The major energy-producing reactions of biochemistry occur at biological membranes. Computational protein design now provides the opportunity to elucidate the underlying principles of these processes and to construct bioenergetic pathways on our own terms. Here, we review recent achievements in this endeavour of ‘synthetic bioenergetics’, with a particular focus on new enabling tools that facilitate the computational design of biocompatible de novo integral membrane proteins. We use recent examples to showcase some of the key computational approaches in current use and highlight that the overall philosophy of ‘surface-swapping’ — the replacement of solvent-facing residues with amino acids bearing lipid-soluble hydrophobic sidechains — is a promising avenue in membrane protein design. We conclude by highlighting outstanding design challenges and the emerging role of AI in sequence design and structure ideation.

Many (but not all) natural bioenergetic proteins comprise large multicentre or multiprotein complexes where each component is precisely arranged for catalysis and electron transport. However, the large size and sheer complexity of these assemblies can make it difficult to pick apart mechanistic details, and to derive underpinning universal principles that govern their assembly and function. Protein design offers an alternative, reductionist approach that attempts to capture at least some of the properties of these natural systems in more simple, tractable models. Such an approach has already yielded important insights into protein biophysics [1].

An additional motivation for design comes from the rapid emergence of synthetic biology and bioengineering. Synthetic biologists would like to generate minimalised cells from the top-down, construct protocells from the bottom-up, and exploit bioenergetic proteins for applications such as biosensing, biomanufacturing and bioelectronics. The size and complexity of many natural proteins means that they are not always ideal for these applications, which can also require an additional property: that such proteins be robust or, perhaps, easy to work with. This demands proteins that can be produced in common recombinant systems in large amounts, can be purified to homogeneity by straightforward methods such as affinity chromatography, are very stable and long-lived once purified, and are readily engineerable. Natural bioenergetic membrane proteins cannot always fulfil this criterion of robustness. The computational design of new proteins from scratch is attractive because, in principle, designer proteins can meet all the needs of the cellular engineer. They can be small and compact, have predetermined sequence composition and complexity, and be extraordinarily robust and stable. They can also be readily designed to bind redox-active cofactors for electron transport functions, and can provide good starting points for directed evolution towards a desired activity [2].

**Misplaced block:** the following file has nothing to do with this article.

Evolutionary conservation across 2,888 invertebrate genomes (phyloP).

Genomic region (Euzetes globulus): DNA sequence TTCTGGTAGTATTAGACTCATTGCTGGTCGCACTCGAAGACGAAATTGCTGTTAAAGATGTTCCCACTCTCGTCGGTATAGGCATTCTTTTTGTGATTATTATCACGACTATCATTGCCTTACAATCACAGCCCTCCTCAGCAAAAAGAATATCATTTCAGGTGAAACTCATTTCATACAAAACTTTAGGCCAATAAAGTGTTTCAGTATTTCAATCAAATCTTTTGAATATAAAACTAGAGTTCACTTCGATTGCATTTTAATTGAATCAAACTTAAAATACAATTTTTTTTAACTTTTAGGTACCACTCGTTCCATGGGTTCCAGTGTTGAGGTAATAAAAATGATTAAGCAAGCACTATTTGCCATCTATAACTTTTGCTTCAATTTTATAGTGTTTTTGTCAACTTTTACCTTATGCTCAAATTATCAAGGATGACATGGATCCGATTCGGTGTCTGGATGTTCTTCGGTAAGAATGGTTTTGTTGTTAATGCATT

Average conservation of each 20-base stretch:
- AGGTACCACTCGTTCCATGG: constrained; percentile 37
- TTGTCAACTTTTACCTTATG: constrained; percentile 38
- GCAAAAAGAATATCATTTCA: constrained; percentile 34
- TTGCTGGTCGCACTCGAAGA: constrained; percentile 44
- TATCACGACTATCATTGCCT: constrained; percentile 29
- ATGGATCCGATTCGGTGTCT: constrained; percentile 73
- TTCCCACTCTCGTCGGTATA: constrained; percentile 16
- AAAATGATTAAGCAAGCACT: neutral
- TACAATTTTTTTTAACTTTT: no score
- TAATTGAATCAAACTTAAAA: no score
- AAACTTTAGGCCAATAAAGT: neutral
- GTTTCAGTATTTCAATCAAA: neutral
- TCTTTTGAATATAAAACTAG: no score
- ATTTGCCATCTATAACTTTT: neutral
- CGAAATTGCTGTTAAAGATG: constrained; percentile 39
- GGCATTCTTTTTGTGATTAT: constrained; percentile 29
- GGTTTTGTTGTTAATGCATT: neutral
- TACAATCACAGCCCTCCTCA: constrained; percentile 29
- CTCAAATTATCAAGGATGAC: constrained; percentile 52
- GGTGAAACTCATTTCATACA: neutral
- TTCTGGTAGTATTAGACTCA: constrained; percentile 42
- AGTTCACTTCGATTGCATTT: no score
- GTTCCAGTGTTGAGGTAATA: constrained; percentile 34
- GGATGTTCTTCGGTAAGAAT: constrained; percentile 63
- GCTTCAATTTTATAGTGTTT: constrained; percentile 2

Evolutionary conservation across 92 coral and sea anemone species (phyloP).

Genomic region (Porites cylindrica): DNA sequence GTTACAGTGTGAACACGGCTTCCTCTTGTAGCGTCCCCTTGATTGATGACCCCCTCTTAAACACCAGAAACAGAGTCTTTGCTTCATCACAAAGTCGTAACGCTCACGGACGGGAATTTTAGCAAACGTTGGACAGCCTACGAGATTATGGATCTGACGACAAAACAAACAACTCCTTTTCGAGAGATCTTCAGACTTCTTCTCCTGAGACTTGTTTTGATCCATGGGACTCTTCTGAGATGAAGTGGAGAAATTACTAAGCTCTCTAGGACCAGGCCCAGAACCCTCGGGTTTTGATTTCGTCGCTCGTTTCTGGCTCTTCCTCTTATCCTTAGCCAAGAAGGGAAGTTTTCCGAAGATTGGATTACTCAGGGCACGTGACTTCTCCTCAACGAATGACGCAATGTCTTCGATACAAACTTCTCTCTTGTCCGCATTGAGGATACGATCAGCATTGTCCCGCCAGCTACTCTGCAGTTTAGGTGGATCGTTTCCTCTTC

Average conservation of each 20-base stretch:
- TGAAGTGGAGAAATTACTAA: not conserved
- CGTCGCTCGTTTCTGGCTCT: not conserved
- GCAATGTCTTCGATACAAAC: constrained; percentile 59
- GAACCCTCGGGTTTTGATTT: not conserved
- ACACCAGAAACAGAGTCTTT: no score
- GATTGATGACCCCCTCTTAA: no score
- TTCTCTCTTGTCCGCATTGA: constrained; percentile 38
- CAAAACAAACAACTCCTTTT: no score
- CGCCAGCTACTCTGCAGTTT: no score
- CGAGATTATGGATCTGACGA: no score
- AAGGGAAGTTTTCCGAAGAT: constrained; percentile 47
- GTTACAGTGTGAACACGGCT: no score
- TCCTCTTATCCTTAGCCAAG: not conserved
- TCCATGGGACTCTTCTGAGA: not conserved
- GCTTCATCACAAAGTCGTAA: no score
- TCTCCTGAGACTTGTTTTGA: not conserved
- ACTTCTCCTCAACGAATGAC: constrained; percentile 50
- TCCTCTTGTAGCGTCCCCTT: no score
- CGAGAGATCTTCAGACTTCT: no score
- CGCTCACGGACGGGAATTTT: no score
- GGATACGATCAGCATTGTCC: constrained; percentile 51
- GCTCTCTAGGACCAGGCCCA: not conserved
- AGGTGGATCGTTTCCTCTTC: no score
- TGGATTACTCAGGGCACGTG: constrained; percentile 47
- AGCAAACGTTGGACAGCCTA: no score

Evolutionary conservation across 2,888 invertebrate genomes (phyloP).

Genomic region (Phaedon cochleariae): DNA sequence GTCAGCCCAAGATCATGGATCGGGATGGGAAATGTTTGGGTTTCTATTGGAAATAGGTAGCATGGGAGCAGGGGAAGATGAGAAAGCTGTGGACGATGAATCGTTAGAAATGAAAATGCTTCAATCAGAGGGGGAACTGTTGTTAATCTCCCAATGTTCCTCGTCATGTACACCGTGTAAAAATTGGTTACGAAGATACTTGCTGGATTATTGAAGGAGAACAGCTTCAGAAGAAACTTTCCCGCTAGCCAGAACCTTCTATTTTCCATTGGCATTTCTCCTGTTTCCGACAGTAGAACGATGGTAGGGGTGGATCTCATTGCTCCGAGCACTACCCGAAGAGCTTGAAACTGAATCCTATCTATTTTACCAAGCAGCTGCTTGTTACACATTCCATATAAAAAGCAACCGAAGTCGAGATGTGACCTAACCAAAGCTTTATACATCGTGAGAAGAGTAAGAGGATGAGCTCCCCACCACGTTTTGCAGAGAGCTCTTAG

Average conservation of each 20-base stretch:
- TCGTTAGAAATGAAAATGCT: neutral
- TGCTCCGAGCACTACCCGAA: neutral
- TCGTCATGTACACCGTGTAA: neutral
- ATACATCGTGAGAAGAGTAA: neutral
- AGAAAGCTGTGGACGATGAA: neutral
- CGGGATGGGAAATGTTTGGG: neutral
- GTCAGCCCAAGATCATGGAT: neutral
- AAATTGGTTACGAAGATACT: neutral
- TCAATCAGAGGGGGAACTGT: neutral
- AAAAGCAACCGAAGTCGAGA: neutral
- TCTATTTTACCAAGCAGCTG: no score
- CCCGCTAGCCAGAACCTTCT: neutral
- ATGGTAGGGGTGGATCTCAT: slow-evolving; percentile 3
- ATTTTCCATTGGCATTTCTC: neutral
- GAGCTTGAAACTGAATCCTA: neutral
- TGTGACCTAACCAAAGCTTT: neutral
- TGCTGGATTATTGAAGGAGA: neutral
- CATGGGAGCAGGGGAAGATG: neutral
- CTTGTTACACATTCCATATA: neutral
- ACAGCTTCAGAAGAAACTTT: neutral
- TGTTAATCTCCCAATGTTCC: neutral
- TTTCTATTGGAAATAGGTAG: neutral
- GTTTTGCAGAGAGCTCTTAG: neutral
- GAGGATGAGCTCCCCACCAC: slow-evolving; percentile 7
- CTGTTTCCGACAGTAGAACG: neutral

Much of the protein design work in bioenergetics has focused on water-soluble proteins rather than their membrane-embedded cousins. New computational tools and experimental methods are now allowing membrane protein design efforts to catch up [3–5]. Although various bioenergetic design targets can be envisaged, there are generally two major goals currently being pursued. The first of these focuses on electron transport within and across lipid membrane bilayers, and this problem boils down to the positioning of redox-active centres spanning the membrane that are close enough (<25 Å) to allow spontaneous electron transport. The second target is the directional transport of protons and other ions from one side of the membrane bilayer to the other, in order to generate or dissipate electrochemical gradients (Figure 1).